Namely, these balls are designed to deliver consistent performance for as long as possible. These balls are designed to evenly release their fiber, while the natural rubber ensures a consistent feel along with the reduced shock. Simultaneously, the fibers are interlocked to make sure that they stay intact as long as possible.
Lastly, Penn also boasts that Penn Championship Tennis Balls are the official ball of USTA Leagues to deliver solid performance even for pros.
2. Wilson High Altitude Tennis Balls Championship
The Championship High Altitude tennis balls lives up to the Wilson tennis name with it's improved durability. This ball is designed for all courts and is especially designed for high altitude play. It has Dura-Weave felt for improved durability on any court surface.
3. Penn Tour Extra Duty High Altitude Tennis Ball
Penn Tour High Altitude tennis balls are high performance tennis balls and the best Penn tennis balls are covered with Penn’s exclusive LongPlay® felt for extended wear. Penn provides players with optimum core and felt technologies for the optimal balance of consistency, durability, and overall playability. Overall, this ball will last longer on hard surfaces.
Best Tennis Balls for Hard Courts
If you are playing on hard courts like asphalt or cement, you will need good balls for hard courts to take the punishment. You don't want to use regular duty balls for hard court surfaces because they won't hold their outside specifications as long as heavy duty balls for hard court surfaces.
1. Dunlop Grand Prix Hard Court Ball
This particular tennis ball brand is famous for its secret rubber core formula. The Dunlop Grand Prix core is made up of 14 ingredients, making it very durable and helped put it on our list of the best tennis balls.
Dunlop Grand Prix balls for hard court won't lose its bounce. Its extra duty felt is woven to give a certain special feel for the users. The MaxGlo Technology makes the ball 14% brighter than normal tennis balls, allowing the player to better spot and react to the ball.
2. Penn Pro Marathon Extra-Duty Tennis Balls
Next on our list for the best tennis balls, we have these extra duty tennis balls by Penn, which will be excellent if you prefer to play tennis on a hard court.
Penn boasts its LongPlay woven felt, which makes these balls the company’s long lasting tennis balls. This pack should serve for a long time no matter how aggressive a player you are, especially given that you are getting 72 tennis balls!
Pro Marathon balls also feature Penn’s Smart Optik technology, which is designed to improve the ball’s visibility.
3. Wilson US Open Extra Duty Tennis Ball
The Wilson US Open Extra Duty Tennis Ball has been a classic and dependable tennis ball for the past 40+ years. The Wilson Brand is the official ball of the US Open and has been used at every US Open. That has made the Wilson US Open one of the most recognizable tennis balls. This hard court tennis ball has tremendous consistency and the performance makes it the standard on the tennis court. The Wilson US Open Extra Duty is crafted with felt.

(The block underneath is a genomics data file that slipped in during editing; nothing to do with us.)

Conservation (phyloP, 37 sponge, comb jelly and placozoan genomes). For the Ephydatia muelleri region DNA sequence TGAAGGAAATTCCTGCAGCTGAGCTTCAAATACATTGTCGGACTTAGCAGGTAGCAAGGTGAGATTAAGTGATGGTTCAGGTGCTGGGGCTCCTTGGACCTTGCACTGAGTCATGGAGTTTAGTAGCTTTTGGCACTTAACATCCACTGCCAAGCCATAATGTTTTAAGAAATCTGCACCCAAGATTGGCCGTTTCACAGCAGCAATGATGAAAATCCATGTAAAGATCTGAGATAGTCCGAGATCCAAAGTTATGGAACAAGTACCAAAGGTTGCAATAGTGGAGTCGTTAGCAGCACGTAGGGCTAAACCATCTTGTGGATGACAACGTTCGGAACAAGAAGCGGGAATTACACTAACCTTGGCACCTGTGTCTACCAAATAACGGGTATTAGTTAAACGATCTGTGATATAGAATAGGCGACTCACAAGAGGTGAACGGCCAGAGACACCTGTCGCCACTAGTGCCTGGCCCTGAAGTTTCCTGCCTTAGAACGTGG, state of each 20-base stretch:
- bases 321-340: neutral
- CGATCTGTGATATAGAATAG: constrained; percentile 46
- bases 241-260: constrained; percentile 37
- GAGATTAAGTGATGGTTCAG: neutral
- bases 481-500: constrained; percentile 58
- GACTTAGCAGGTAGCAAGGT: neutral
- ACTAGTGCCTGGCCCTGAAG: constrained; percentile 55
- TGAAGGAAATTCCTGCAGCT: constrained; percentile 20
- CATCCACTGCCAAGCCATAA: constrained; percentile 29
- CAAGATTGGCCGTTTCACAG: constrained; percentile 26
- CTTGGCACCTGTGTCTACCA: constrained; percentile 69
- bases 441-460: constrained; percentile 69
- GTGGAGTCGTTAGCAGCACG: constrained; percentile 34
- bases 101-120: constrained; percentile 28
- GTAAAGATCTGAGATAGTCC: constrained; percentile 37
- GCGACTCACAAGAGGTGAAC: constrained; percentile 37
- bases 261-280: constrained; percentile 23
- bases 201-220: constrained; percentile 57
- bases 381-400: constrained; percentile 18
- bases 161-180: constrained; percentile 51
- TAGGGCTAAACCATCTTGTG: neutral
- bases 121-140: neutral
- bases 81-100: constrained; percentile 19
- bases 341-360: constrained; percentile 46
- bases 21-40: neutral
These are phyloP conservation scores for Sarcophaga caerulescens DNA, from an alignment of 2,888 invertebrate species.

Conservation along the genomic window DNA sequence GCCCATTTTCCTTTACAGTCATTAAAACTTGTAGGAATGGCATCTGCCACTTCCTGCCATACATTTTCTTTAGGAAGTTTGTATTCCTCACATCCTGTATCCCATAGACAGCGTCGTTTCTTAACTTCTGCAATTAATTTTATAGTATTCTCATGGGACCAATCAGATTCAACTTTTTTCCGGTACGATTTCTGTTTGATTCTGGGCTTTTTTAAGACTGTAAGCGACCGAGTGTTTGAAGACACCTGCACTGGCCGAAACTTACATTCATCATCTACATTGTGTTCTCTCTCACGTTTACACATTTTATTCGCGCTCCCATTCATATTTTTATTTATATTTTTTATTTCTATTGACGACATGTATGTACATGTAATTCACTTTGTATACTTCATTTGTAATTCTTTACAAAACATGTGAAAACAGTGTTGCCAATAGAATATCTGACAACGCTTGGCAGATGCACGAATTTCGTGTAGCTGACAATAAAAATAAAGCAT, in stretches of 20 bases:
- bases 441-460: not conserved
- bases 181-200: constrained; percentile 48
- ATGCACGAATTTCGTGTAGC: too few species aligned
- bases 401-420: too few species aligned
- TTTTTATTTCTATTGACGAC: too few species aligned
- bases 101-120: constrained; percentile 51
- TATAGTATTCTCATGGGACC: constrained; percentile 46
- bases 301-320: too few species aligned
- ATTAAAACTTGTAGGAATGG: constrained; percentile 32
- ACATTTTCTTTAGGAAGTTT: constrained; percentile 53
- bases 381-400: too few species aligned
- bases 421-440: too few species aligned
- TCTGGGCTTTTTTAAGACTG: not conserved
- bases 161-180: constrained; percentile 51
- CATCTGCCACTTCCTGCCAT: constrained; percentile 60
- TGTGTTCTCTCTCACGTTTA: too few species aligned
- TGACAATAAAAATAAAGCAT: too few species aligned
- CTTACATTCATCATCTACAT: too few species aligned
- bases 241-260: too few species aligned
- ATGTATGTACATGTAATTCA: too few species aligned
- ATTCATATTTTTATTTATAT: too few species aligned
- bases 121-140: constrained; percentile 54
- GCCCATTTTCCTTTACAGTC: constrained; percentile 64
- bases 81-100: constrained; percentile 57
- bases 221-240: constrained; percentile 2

Best Practice Tennis Balls & Best Beginner Tennis Balls
1. Penn Championship Extra Duty Tennis Ball
The best thing about the Penn Championship Extra Duty balls is their very long lifespan. The Penn Championship Extra Duty tennis ball lifespan is important if you're on a budget, and that is why it made our list of the best tennis balls. As compared to most tennis balls in the market today, the Penn Championship tennis ball is on a different level when it comes to its durability.
This is mainly because the Penn Championship Extra Duty ball is made out of a natural rubber core material. It makes it consistent with its bounce and speed, giving the users higher playability and reduced impact. The interlocking fibers in its extra duty felt add to the longevity of the hard court tennis ball. The elastic seams are woven deep to reduce cracking. These tennis balls are used and designed for rough surfaces.
2. Wilson Prime All-Court Tennis Balls
Who said that a tennis ball needs to be high-performance to make our list of best tennis balls? If you want a decent pack of tennis balls that will deliver solid tennis performance, then Wilson’s Prime all-court balls may be the best tennis ball for you. It's great for any skill level, especially beginners.
Wilson includes 72 balls with this pack for quite an attractive price. The pack itself isn’t cheap, but it’s cheap compared to most others that we overviewed.
Wilson Prime tennis balls are made for use on all court surfaces. The Duraweave felt is responsible for this capability, and while it most likely won’t live long if used on a hard court frequently, it should allow you to enjoy the play for quite some time.
3. Penn ATP Regular Duty Tennis Balls
Durability certainly is important, but what if your playing tennis on soft courts?
The felt on the Penn ATP regular duty balls is also made with the LongPlay technology, but it is designed for soft courts like clay courts. They are durable regular duty tennis balls, but they are going to die very quickly on a hard court.
The Smart Optik technology is again in the Penn ATP regular duty tennis balls, so if you want to increase your performance, these best tennis balls may help.
Best Cheap Tennis Balls
Next on our list of best tennis balls is the best cheap tennis balls. The quality of cheap tennis balls is not as good as the regular duty tennis balls, beginner tennis balls, or the best tennis balls, as listed above.